That’s all to say Bollier’s politics haven’t changed — the party lines have. She still believes in the power of local government, a Republican calling card, but when it comes to a public health crisis like COVID-19, she feels strong federal leadership is essential. (“In the military, we don't say, ‘OK, y'all are from Georgia. You bring your [own] equipment,’” she analogizes.) When I ask about financial relief during the pandemic for corporations, she applauds innovative local leaders like Spirit Aerosystems, which leaned into ventilator production. “Leaders should be focused on making sure people continue to get paychecks," she adds. "We need to prevent the economy from collapsing in on itself, because that hurts individual families.”
And agriculture remains a top priority, as it employs about 13% of Kansas’ workforce. “The Phase One trade deal with China was a good first step, but we have to think bigger about expanding markets and negotiating new trade deals that lift commodity prices [so that] producers can make a living.”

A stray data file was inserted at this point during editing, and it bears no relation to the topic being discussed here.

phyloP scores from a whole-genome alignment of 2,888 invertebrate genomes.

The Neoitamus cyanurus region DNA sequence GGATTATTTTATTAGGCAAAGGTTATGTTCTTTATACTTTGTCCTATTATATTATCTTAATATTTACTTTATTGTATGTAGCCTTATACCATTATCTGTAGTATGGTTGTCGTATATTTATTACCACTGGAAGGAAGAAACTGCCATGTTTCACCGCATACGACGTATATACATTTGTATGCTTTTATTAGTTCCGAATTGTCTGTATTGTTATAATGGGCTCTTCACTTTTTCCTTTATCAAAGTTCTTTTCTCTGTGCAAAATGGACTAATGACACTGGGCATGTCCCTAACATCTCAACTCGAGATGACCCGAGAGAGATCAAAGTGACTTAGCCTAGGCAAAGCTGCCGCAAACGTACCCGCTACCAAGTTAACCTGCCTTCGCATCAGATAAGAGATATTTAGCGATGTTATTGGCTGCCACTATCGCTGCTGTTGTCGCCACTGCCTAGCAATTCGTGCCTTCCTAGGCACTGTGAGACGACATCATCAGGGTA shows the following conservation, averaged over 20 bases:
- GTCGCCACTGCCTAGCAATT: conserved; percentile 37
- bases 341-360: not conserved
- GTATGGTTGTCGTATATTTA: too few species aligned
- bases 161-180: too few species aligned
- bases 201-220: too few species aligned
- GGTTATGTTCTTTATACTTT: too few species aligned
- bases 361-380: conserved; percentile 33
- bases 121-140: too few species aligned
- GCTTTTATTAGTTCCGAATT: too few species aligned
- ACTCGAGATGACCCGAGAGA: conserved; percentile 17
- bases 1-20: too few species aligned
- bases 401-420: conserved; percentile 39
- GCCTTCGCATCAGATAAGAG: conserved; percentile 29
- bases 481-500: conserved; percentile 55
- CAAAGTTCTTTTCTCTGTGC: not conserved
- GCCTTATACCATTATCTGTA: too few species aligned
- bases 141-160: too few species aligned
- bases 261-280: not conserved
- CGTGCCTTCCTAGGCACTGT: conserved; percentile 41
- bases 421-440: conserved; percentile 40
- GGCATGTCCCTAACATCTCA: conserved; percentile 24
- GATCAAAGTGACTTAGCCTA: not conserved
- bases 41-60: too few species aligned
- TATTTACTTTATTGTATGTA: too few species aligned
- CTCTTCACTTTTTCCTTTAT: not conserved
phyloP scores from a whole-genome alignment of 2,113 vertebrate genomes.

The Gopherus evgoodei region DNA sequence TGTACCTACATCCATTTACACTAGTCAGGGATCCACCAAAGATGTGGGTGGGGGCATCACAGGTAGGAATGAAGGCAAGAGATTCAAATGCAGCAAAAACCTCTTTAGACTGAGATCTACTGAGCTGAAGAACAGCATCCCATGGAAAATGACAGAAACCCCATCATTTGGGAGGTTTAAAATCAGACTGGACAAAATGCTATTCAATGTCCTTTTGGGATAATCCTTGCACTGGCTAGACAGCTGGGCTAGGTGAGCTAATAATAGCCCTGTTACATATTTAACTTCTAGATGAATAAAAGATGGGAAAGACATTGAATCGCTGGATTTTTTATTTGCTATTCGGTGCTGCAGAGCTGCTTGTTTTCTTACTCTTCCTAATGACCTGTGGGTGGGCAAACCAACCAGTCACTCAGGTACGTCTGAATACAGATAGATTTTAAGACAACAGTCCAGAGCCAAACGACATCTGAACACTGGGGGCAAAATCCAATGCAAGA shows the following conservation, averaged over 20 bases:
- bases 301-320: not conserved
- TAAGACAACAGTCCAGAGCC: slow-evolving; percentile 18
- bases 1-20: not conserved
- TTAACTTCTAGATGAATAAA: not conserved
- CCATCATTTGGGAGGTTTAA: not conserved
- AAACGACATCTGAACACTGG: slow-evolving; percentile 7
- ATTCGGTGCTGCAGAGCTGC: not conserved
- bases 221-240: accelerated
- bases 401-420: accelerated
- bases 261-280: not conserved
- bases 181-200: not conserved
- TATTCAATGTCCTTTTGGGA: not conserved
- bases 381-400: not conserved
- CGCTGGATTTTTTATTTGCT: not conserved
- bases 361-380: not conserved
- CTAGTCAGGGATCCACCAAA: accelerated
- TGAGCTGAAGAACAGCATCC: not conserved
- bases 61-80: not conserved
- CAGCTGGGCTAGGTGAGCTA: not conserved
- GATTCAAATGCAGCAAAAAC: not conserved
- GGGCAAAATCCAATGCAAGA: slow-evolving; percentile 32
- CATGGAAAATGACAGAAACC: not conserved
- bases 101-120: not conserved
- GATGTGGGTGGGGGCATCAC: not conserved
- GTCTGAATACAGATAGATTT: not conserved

“There's the desperate need we have in this country right now for scientifically-minded leadership like Barbara's, along with her medical expertise as we face down a public health crisis and an ongoing crisis of cost with respect to health care,” EMILY’s List president Stephanie Schriock tells me via email. “[Our country] needs leaders who are going to focus and work [on] the problems in front of us.”
Ultimately, Bollier sees herself as someone who’s willing to put her ego aside to get things done. “You don't just call each other out and say, ‘You're doing it wrong,’” she says of her time in the operating room. “You've got to have the end goal in mind. It's always about the right thing for the patient. It's not about you.”
Bollier has the same mindset when it comes to her constituents. “When you lead for the people, [it’s] funny,” she says, “they vote for you.”